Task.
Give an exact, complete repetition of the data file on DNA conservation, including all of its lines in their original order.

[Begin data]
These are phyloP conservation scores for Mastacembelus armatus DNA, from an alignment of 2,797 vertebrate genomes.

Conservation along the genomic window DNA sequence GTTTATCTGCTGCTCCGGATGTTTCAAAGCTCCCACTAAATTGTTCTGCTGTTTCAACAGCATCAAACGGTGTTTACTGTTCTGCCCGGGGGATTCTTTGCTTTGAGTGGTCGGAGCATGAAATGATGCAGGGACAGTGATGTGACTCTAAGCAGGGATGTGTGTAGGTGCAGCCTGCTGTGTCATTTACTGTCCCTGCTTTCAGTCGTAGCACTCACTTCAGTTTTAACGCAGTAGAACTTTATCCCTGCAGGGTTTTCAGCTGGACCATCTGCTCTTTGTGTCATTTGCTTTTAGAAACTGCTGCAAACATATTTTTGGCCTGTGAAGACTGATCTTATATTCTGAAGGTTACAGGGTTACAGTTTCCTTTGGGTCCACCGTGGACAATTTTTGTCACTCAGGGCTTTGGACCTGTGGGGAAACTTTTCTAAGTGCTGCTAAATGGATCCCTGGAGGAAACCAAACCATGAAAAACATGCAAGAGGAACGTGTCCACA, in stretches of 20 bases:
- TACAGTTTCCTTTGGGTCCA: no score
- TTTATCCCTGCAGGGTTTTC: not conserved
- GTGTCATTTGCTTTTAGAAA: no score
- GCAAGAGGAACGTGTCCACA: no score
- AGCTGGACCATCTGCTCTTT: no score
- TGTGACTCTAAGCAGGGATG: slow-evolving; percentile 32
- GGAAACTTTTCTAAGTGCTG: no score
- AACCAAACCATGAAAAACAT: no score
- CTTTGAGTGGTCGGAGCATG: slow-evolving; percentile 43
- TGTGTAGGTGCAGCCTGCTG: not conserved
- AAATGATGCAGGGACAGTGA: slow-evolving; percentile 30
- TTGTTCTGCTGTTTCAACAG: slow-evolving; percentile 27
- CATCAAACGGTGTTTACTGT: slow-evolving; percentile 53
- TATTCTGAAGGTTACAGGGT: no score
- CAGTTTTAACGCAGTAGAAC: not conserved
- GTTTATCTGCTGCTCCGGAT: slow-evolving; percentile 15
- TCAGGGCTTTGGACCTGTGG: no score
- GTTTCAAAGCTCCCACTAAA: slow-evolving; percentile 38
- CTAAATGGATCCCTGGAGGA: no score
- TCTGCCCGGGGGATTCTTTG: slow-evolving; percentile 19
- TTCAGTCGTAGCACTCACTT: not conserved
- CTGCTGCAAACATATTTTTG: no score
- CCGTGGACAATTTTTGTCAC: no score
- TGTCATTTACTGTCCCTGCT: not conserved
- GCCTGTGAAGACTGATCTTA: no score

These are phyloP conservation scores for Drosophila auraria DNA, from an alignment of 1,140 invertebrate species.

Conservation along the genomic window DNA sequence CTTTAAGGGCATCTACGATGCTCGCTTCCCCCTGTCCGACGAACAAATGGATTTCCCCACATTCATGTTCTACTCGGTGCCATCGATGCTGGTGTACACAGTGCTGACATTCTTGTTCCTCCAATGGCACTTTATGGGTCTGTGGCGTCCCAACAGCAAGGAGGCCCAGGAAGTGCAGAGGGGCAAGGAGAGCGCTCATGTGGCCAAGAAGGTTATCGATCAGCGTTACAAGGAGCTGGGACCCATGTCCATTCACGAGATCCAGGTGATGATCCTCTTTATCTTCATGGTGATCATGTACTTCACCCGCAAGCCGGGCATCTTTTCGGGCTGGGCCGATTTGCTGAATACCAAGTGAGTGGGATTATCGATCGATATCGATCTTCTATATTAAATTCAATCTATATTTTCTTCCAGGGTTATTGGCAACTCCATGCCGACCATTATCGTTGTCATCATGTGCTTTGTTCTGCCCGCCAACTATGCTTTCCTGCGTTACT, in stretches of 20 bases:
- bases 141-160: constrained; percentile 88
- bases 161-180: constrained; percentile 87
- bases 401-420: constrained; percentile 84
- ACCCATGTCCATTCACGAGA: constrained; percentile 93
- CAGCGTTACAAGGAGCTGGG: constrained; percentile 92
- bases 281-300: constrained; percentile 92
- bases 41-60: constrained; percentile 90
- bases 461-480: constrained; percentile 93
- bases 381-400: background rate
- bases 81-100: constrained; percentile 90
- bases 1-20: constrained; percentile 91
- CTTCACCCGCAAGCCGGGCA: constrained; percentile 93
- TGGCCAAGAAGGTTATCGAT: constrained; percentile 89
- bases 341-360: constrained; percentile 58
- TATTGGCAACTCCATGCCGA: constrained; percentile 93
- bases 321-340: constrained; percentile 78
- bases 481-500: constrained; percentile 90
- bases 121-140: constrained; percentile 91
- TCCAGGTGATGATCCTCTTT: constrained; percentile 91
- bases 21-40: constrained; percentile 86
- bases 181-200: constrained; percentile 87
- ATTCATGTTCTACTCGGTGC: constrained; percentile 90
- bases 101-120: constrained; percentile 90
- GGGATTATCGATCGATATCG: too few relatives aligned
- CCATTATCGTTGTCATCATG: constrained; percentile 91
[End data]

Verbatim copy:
These are phyloP conservation scores for Mastacembelus armatus DNA, from an alignment of 2,797 vertebrate genomes.

Conservation along the genomic window DNA sequence GTTTATCTGCTGCTCCGGATGTTTCAAAGCTCCCACTAAATTGTTCTGCTGTTTCAACAGCATCAAACGGTGTTTACTGTTCTGCCCGGGGGATTCTTTGCTTTGAGTGGTCGGAGCATGAAATGATGCAGGGACAGTGATGTGACTCTAAGCAGGGATGTGTGTAGGTGCAGCCTGCTGTGTCATTTACTGTCCCTGCTTTCAGTCGTAGCACTCACTTCAGTTTTAACGCAGTAGAACTTTATCCCTGCAGGGTTTTCAGCTGGACCATCTGCTCTTTGTGTCATTTGCTTTTAGAAACTGCTGCAAACATATTTTTGGCCTGTGAAGACTGATCTTATATTCTGAAGGTTACAGGGTTACAGTTTCCTTTGGGTCCACCGTGGACAATTTTTGTCACTCAGGGCTTTGGACCTGTGGGGAAACTTTTCTAAGTGCTGCTAAATGGATCCCTGGAGGAAACCAAACCATGAAAAACATGCAAGAGGAACGTGTCCACA, in stretches of 20 bases:
- TACAGTTTCCTTTGGGTCCA: no score
- TTTATCCCTGCAGGGTTTTC: not conserved
- GTGTCATTTGCTTTTAGAAA: no score
- GCAAGAGGAACGTGTCCACA: no score
- AGCTGGACCATCTGCTCTTT: no score
- TGTGACTCTAAGCAGGGATG: slow-evolving; percentile 32
- GGAAACTTTTCTAAGTGCTG: no score
- AACCAAACCATGAAAAACAT: no score
- CTTTGAGTGGTCGGAGCATG: slow-evolving; percentile 43
- TGTGTAGGTGCAGCCTGCTG: not conserved
- AAATGATGCAGGGACAGTGA: slow-evolving; percentile 30
- TTGTTCTGCTGTTTCAACAG: slow-evolving; percentile 27
- CATCAAACGGTGTTTACTGT: slow-evolving; percentile 53
- TATTCTGAAGGTTACAGGGT: no score
- CAGTTTTAACGCAGTAGAAC: not conserved
- GTTTATCTGCTGCTCCGGAT: slow-evolving; percentile 15
- TCAGGGCTTTGGACCTGTGG: no score
- GTTTCAAAGCTCCCACTAAA: slow-evolving; percentile 38
- CTAAATGGATCCCTGGAGGA: no score
- TCTGCCCGGGGGATTCTTTG: slow-evolving; percentile 19
- TTCAGTCGTAGCACTCACTT: not conserved
- CTGCTGCAAACATATTTTTG: no score
- CCGTGGACAATTTTTGTCAC: no score
- TGTCATTTACTGTCCCTGCT: not conserved
- GCCTGTGAAGACTGATCTTA: no score

These are phyloP conservation scores for Drosophila auraria DNA, from an alignment of 1,140 invertebrate species.

Conservation along the genomic window DNA sequence CTTTAAGGGCATCTACGATGCTCGCTTCCCCCTGTCCGACGAACAAATGGATTTCCCCACATTCATGTTCTACTCGGTGCCATCGATGCTGGTGTACACAGTGCTGACATTCTTGTTCCTCCAATGGCACTTTATGGGTCTGTGGCGTCCCAACAGCAAGGAGGCCCAGGAAGTGCAGAGGGGCAAGGAGAGCGCTCATGTGGCCAAGAAGGTTATCGATCAGCGTTACAAGGAGCTGGGACCCATGTCCATTCACGAGATCCAGGTGATGATCCTCTTTATCTTCATGGTGATCATGTACTTCACCCGCAAGCCGGGCATCTTTTCGGGCTGGGCCGATTTGCTGAATACCAAGTGAGTGGGATTATCGATCGATATCGATCTTCTATATTAAATTCAATCTATATTTTCTTCCAGGGTTATTGGCAACTCCATGCCGACCATTATCGTTGTCATCATGTGCTTTGTTCTGCCCGCCAACTATGCTTTCCTGCGTTACT, in stretches of 20 bases:
- bases 141-160: constrained; percentile 88
- bases 161-180: constrained; percentile 87
- bases 401-420: constrained; percentile 84
- ACCCATGTCCATTCACGAGA: constrained; percentile 93
- CAGCGTTACAAGGAGCTGGG: constrained; percentile 92
- bases 281-300: constrained; percentile 92
- bases 41-60: constrained; percentile 90
- bases 461-480: constrained; percentile 93
- bases 381-400: background rate
- bases 81-100: constrained; percentile 90
- bases 1-20: constrained; percentile 91
- CTTCACCCGCAAGCCGGGCA: constrained; percentile 93
- TGGCCAAGAAGGTTATCGAT: constrained; percentile 89
- bases 341-360: constrained; percentile 58
- TATTGGCAACTCCATGCCGA: constrained; percentile 93
- bases 321-340: constrained; percentile 78
- bases 481-500: constrained; percentile 90
- bases 121-140: constrained; percentile 91
- TCCAGGTGATGATCCTCTTT: constrained; percentile 91
- bases 21-40: constrained; percentile 86
- bases 181-200: constrained; percentile 87
- ATTCATGTTCTACTCGGTGC: constrained; percentile 90
- bases 101-120: constrained; percentile 90
- GGGATTATCGATCGATATCG: too few relatives aligned
- CCATTATCGTTGTCATCATG: constrained; percentile 91